Amazon Web Services' protest of the Defense Department's award of the JEDI cloud infrastructure contract made it to court Friday. While mostly sealed, some early cards in AWS' hand are evident, including claims of undue influence from President Trump.
Amazon Web Services filed its protest of the Defense Department’s high-profile JEDI cloud infrastructure contract with the Court of Federal Claims late Friday afternoon.
But the full complaint against DOD’s selection last month of Microsoft over AWS for the contract is sealed for now, so not much else is known for the reasoning behind the protest except AWS’ prior statement Nov. 14 that it would go to the court.
A spokesperson for AWS confirmed the filing. Microsoft has filed as an intervenor to the protest given the software giant’s status as the winner.
DOD’s response to the protest is due to the court by Jan. 21. The case has been assigned to Judge Patricia E. Campbell-Smith.
Based on AWS’ initial statement that it would protest, the company’s case will center around allegations of political influence in the award. That likely is a reference to President Donald Trump’s public criticisms of Amazon and its founder and CEO Jeff Bezos, who also owns the Washington Post.
An alleged comment in a new book about former Defense Secretary James Mattis goes much deeper. That book claims Trump told Mattis to “screw Amazon” out of a JEDI award. But the book also claims Mattis told his staff afterward that ‘We’re not going to do that. This will be done by the book, both legally and ethically.’”
The vast majority of post-award bid protests go first to the Government Accountability Office, which can only issue recommendations for agencies and has a narrow scope of acquisition process issues it can examine. By comparison, the Court of Federal Claims has much greater authority to enforce decisions and can examine a broader scope of issues that would seemingly include political influence.
In fact, an unsealed document in AWS’ filing lists videos of two speeches by Trump as being part of the company’s case. The first video is of this 2016 speech at an election campaign rally in Texas where Trump criticized Bezos’ ownership of the Washington Post.
Video clip number two AWS cites mentions remarks Trump made to the press in July of this year. While not specific, that reference is almost certainly to this comment Trump made July 18 that he asked the Pentagon to “look at it very closely to see what’s going on.”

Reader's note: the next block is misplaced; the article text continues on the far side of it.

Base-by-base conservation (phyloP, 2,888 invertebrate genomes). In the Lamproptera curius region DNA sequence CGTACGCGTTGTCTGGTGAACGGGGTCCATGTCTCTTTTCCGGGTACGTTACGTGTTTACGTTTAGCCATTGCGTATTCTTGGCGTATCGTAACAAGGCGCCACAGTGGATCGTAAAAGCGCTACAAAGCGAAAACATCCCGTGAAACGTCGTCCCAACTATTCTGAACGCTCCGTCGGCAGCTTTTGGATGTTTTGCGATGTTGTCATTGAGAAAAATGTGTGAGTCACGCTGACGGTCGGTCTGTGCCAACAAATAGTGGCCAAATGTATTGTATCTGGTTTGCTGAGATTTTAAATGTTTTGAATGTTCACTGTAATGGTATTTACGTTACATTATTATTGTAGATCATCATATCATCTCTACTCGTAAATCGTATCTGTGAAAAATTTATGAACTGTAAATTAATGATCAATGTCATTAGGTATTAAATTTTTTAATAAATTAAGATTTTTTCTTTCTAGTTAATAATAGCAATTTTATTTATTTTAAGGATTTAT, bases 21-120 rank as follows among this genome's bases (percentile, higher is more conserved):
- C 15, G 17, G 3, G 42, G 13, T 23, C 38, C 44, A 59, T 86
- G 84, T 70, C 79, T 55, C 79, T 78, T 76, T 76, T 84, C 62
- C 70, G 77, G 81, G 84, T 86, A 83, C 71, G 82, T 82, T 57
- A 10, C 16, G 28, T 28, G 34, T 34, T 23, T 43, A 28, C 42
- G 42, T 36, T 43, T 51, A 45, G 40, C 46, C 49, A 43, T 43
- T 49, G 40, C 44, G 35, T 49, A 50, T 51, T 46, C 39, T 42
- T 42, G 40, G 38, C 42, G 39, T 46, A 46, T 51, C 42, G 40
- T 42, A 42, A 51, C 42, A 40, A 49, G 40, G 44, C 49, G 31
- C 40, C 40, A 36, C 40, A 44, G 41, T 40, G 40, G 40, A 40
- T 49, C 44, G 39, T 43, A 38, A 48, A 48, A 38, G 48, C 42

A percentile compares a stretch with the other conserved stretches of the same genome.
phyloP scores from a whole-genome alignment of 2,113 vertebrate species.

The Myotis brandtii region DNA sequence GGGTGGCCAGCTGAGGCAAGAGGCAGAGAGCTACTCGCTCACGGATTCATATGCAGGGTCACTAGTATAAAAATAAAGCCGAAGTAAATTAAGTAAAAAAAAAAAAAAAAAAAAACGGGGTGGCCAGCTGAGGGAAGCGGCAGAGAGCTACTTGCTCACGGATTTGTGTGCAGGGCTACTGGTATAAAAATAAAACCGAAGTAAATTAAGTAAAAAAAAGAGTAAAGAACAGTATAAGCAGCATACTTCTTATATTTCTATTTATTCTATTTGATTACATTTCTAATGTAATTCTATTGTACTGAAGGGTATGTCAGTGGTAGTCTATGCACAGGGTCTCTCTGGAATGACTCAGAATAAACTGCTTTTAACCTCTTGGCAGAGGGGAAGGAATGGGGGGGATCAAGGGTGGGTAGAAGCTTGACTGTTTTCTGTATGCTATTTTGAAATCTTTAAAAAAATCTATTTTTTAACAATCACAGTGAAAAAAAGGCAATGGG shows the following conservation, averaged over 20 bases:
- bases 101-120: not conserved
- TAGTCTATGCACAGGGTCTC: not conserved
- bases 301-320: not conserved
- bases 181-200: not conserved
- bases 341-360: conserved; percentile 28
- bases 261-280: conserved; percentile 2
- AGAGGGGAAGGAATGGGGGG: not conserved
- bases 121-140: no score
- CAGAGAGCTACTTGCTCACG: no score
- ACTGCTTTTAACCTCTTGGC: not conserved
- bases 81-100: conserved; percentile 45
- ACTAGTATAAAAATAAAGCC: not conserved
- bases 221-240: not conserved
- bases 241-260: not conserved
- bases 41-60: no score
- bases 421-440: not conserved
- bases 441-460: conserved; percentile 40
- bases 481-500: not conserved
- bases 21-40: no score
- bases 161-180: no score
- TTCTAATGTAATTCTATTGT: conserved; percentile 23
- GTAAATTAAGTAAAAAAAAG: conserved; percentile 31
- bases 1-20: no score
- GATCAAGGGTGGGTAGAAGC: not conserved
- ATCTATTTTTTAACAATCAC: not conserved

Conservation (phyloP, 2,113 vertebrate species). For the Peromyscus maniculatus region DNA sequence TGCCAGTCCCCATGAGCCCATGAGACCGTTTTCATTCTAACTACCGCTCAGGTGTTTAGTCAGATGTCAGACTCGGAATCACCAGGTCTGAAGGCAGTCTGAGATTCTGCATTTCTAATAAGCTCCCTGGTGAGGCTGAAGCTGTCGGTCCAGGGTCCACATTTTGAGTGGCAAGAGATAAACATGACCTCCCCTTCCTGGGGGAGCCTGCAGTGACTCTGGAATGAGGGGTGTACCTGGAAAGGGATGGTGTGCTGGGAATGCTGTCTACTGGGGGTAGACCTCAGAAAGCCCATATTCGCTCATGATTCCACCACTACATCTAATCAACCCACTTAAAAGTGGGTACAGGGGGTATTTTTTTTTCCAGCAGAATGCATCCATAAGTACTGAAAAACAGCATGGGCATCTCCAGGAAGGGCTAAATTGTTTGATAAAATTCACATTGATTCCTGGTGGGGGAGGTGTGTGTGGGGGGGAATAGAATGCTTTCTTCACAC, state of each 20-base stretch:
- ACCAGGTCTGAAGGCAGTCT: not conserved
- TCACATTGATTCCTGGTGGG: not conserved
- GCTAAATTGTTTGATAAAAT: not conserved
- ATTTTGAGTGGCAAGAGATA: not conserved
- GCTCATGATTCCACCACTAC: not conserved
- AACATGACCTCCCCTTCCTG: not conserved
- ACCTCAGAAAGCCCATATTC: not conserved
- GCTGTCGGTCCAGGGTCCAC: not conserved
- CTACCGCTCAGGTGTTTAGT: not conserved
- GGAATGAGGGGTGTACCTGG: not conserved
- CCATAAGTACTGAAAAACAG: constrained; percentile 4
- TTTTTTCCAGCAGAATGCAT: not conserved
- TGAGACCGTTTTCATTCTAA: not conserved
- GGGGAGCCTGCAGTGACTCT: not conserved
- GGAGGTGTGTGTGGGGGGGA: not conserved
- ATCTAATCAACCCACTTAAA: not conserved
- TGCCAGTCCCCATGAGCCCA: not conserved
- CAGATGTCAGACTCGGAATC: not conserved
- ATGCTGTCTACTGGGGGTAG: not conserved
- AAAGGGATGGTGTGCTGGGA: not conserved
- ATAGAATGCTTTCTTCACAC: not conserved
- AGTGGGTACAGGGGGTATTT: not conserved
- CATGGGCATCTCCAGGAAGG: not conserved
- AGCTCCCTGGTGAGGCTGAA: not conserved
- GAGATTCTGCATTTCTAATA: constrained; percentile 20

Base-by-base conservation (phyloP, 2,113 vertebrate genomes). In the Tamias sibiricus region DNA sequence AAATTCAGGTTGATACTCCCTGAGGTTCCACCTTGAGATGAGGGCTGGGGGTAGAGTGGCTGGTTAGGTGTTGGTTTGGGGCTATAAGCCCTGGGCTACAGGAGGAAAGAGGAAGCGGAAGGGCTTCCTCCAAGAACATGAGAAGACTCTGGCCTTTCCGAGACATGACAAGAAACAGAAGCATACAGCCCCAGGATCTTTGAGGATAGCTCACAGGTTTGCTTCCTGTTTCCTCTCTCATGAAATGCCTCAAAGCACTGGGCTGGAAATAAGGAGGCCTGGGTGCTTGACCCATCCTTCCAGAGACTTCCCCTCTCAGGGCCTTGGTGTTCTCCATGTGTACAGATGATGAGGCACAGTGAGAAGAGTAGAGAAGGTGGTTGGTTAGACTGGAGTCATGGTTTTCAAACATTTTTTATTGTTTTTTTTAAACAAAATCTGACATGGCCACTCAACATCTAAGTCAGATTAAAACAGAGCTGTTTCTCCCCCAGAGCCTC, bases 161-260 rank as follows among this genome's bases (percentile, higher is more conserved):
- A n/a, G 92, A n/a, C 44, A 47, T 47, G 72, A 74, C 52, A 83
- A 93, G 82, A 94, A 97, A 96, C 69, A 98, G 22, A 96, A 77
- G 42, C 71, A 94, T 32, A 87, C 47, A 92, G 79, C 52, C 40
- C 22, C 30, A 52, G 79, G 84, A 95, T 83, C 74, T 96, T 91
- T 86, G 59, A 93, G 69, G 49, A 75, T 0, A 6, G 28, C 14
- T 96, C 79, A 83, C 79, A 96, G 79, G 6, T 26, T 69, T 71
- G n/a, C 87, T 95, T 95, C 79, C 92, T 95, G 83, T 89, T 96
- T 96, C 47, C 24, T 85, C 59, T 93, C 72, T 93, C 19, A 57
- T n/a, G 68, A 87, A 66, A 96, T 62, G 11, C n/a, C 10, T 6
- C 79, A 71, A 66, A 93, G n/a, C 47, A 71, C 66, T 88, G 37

Trump said then that he heard “tremendous complaints” that the contract was tilted toward AWS and there was “complaining from different companies like Microsoft and Oracle and IBM.”
Trump's inclusion of Microsoft in there is curious given the company did submit a bid. Microsoft did criticize the controversial single-award approach for JEDI after its inception two years ago. But later on, Microsoft confirmed it would bid and at several other junctures has touted its relationship with the U.S. military: just as it did again in an emailed statement to WT through a spokesperson on Friday.
"We're ready to get to work so the men and women in uniform who serve our country can access the critical new technology they urgently require. We have confidence in the qualified staff at the Department of Defense, and we believe the facts will show they ran a detailed, thorough and fair process in determining the needs of the warfighter were best met by Microsoft," the statement said.
Oracle and IBM had submitted bids for JEDI but were removed in a prior downselect that narrowed the field from four bidders to two in Microsoft and AWS.
Oracle has lost both an initial protest to GAO over that elimination and an appeal over that ruling to the Court of Federal Claims. The company has since taken its grievances to the Court of Appeals for the Federal Circuit in a case where AWS is listed as an intervenor-defendant alongside DOD.
Back to the AWS filing with the Court of Federal Claims. Video exhibit number three the company lists is the Oct. 29 testimony of DOD Chief Information Officer Dana Deasy to the Senate Armed Services Committee, where he defended and sought to explain the department’s process for the JEDI acquisition.
The filing is not clear regarding which part of Deasy’s comments is in question. But Deasy did tell the committee he feels “very confident” that none of the team members involved in the source selection “were influenced with anything external, including the White House.”
Video exhibit number four is this Fox News segment aired July 21 as part of the channel’s “Swamp Watch” feature. That segment essentially claimed the fix was in for Amazon to win JEDI via the company’s lobbying efforts and alleged improper contacts with DOD officials -- the central crux of Oracle’s case against JEDI.
Oracle’s main goal is to make DOD start all over again with its cloud infrastructure buy but with a multiple-award contract.
This article was first published on Washington Technology, a partner site of Defense Systems.